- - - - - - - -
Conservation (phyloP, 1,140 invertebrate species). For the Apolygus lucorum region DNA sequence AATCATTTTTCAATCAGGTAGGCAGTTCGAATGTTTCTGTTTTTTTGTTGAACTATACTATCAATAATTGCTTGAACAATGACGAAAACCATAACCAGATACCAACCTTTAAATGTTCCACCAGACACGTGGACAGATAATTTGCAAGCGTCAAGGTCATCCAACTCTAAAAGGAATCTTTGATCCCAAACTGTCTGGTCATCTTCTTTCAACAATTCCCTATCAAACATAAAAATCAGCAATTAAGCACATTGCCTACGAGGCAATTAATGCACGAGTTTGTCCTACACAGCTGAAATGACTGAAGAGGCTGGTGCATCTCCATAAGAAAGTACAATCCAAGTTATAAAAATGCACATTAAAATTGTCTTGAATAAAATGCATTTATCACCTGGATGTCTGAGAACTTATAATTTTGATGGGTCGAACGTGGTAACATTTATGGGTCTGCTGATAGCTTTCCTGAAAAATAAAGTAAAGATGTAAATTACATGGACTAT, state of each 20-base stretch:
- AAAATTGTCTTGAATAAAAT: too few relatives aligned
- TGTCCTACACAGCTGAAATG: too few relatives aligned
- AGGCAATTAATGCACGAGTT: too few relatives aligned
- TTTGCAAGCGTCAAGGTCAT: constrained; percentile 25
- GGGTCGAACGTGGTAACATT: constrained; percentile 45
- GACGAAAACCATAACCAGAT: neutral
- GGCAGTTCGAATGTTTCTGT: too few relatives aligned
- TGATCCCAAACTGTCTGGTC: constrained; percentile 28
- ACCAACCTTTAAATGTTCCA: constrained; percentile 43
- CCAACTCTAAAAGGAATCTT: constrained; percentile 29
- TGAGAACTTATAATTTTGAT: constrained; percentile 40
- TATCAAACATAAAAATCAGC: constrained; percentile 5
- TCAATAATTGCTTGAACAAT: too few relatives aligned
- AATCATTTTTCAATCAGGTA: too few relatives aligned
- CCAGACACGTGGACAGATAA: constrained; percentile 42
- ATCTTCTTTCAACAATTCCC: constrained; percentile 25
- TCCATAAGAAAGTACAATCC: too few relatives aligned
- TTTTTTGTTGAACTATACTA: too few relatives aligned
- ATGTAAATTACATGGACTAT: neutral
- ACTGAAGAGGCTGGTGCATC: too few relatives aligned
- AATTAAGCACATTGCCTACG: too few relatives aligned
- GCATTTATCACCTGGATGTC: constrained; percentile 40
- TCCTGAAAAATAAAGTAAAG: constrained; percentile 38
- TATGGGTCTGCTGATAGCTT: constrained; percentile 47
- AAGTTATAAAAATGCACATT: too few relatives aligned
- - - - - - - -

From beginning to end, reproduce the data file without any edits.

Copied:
Conservation (phyloP, 1,140 invertebrate species). For the Apolygus lucorum region DNA sequence AATCATTTTTCAATCAGGTAGGCAGTTCGAATGTTTCTGTTTTTTTGTTGAACTATACTATCAATAATTGCTTGAACAATGACGAAAACCATAACCAGATACCAACCTTTAAATGTTCCACCAGACACGTGGACAGATAATTTGCAAGCGTCAAGGTCATCCAACTCTAAAAGGAATCTTTGATCCCAAACTGTCTGGTCATCTTCTTTCAACAATTCCCTATCAAACATAAAAATCAGCAATTAAGCACATTGCCTACGAGGCAATTAATGCACGAGTTTGTCCTACACAGCTGAAATGACTGAAGAGGCTGGTGCATCTCCATAAGAAAGTACAATCCAAGTTATAAAAATGCACATTAAAATTGTCTTGAATAAAATGCATTTATCACCTGGATGTCTGAGAACTTATAATTTTGATGGGTCGAACGTGGTAACATTTATGGGTCTGCTGATAGCTTTCCTGAAAAATAAAGTAAAGATGTAAATTACATGGACTAT, state of each 20-base stretch:
- AAAATTGTCTTGAATAAAAT: too few relatives aligned
- TGTCCTACACAGCTGAAATG: too few relatives aligned
- AGGCAATTAATGCACGAGTT: too few relatives aligned
- TTTGCAAGCGTCAAGGTCAT: constrained; percentile 25
- GGGTCGAACGTGGTAACATT: constrained; percentile 45
- GACGAAAACCATAACCAGAT: neutral
- GGCAGTTCGAATGTTTCTGT: too few relatives aligned
- TGATCCCAAACTGTCTGGTC: constrained; percentile 28
- ACCAACCTTTAAATGTTCCA: constrained; percentile 43
- CCAACTCTAAAAGGAATCTT: constrained; percentile 29
- TGAGAACTTATAATTTTGAT: constrained; percentile 40
- TATCAAACATAAAAATCAGC: constrained; percentile 5
- TCAATAATTGCTTGAACAAT: too few relatives aligned
- AATCATTTTTCAATCAGGTA: too few relatives aligned
- CCAGACACGTGGACAGATAA: constrained; percentile 42
- ATCTTCTTTCAACAATTCCC: constrained; percentile 25
- TCCATAAGAAAGTACAATCC: too few relatives aligned
- TTTTTTGTTGAACTATACTA: too few relatives aligned
- ATGTAAATTACATGGACTAT: neutral
- ACTGAAGAGGCTGGTGCATC: too few relatives aligned
- AATTAAGCACATTGCCTACG: too few relatives aligned
- GCATTTATCACCTGGATGTC: constrained; percentile 40
- TCCTGAAAAATAAAGTAAAG: constrained; percentile 38
- TATGGGTCTGCTGATAGCTT: constrained; percentile 47
- AAGTTATAAAAATGCACATT: too few relatives aligned